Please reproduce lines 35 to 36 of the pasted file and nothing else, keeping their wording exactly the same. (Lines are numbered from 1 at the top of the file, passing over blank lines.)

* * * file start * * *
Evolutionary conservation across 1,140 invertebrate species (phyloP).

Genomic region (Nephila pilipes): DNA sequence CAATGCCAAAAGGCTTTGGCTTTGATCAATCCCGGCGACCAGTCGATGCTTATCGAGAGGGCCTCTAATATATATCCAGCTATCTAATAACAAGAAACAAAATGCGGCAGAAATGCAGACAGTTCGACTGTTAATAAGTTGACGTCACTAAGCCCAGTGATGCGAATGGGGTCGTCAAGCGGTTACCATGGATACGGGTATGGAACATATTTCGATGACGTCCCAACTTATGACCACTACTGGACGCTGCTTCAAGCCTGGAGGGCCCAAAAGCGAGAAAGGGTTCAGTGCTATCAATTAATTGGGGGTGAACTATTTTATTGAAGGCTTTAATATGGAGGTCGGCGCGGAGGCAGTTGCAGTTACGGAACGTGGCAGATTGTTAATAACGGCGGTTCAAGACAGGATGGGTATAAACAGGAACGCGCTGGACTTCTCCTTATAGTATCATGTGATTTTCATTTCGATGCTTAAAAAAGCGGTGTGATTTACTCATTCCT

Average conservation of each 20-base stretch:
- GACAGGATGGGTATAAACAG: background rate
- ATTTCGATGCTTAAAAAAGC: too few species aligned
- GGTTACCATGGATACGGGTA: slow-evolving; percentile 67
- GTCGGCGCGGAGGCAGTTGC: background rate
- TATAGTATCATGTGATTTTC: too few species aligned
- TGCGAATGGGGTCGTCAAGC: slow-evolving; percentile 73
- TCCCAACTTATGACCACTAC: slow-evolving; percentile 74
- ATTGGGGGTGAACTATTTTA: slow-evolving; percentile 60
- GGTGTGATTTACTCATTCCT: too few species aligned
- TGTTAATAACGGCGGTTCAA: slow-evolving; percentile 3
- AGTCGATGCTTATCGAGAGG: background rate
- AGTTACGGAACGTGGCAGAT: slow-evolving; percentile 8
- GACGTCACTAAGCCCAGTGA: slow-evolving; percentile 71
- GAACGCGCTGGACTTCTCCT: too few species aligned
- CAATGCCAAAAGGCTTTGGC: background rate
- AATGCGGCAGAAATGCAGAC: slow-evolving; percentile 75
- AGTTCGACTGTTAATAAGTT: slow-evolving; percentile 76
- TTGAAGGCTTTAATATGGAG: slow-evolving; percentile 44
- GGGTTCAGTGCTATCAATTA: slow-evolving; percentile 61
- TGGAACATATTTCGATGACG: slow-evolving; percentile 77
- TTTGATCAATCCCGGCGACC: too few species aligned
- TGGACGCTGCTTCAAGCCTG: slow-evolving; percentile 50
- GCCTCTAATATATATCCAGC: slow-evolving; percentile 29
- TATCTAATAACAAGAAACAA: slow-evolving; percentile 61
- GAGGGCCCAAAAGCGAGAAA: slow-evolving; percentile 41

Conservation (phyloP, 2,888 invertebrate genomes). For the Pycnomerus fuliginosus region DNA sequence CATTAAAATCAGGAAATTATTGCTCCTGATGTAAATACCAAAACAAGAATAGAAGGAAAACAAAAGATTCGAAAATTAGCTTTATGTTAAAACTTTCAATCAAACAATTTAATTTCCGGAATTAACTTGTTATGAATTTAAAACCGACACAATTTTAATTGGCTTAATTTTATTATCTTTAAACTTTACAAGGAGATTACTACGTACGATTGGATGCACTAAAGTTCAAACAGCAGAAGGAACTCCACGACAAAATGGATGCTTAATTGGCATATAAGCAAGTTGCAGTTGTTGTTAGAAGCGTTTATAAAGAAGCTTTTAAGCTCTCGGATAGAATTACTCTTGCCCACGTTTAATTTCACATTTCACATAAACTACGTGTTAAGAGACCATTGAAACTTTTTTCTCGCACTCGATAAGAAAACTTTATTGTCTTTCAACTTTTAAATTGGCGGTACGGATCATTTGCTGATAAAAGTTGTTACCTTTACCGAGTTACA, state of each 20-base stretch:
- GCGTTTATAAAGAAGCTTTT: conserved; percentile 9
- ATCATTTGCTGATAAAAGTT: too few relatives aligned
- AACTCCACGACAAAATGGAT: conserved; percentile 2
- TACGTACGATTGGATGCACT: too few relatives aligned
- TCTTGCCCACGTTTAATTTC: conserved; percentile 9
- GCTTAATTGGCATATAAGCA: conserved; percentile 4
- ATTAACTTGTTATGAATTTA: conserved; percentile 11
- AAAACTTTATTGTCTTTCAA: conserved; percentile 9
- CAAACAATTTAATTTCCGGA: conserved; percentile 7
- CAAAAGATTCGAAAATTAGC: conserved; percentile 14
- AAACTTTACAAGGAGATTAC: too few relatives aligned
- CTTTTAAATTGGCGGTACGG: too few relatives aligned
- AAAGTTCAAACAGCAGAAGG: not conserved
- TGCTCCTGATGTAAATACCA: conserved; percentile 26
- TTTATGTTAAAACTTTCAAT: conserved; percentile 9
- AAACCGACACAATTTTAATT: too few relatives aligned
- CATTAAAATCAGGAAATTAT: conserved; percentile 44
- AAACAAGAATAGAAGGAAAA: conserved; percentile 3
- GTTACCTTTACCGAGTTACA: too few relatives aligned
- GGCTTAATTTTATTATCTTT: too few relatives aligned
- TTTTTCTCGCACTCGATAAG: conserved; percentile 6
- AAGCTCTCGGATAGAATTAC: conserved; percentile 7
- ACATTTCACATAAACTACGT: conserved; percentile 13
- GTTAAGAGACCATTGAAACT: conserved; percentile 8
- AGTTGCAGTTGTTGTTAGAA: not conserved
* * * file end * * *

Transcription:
- GCTTAATTGGCATATAAGCA: conserved; percentile 4
- ATTAACTTGTTATGAATTTA: conserved; percentile 11